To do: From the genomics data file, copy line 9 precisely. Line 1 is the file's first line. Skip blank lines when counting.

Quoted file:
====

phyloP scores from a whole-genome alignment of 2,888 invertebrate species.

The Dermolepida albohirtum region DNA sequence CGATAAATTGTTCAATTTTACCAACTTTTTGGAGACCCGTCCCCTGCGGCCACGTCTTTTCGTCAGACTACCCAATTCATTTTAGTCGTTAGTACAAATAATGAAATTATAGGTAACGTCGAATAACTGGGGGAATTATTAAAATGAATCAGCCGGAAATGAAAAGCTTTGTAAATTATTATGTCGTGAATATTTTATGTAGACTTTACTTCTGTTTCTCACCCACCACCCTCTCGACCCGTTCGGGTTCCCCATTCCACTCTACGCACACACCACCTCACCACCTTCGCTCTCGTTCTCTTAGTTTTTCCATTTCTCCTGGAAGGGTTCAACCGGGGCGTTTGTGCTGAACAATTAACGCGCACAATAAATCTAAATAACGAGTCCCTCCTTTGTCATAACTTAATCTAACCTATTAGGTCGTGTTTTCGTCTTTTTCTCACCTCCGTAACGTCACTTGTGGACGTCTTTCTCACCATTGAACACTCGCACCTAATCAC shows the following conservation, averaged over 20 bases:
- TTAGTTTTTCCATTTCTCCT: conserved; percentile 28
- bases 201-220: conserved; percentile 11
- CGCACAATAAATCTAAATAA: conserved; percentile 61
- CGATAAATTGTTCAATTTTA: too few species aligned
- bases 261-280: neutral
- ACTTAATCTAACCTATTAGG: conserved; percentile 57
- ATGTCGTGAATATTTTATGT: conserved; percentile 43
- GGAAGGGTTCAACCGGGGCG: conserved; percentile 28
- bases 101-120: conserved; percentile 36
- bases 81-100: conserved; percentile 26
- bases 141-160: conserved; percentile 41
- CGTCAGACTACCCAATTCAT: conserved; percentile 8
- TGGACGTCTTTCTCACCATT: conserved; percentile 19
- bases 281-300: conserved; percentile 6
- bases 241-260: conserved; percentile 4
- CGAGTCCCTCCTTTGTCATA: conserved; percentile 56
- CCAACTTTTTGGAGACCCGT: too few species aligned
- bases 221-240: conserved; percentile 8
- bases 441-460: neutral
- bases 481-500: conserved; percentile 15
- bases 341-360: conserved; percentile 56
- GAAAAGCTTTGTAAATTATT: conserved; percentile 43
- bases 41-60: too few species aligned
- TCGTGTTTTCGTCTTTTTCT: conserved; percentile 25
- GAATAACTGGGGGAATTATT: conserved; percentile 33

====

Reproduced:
- ATGTCGTGAATATTTTATGT: conserved; percentile 43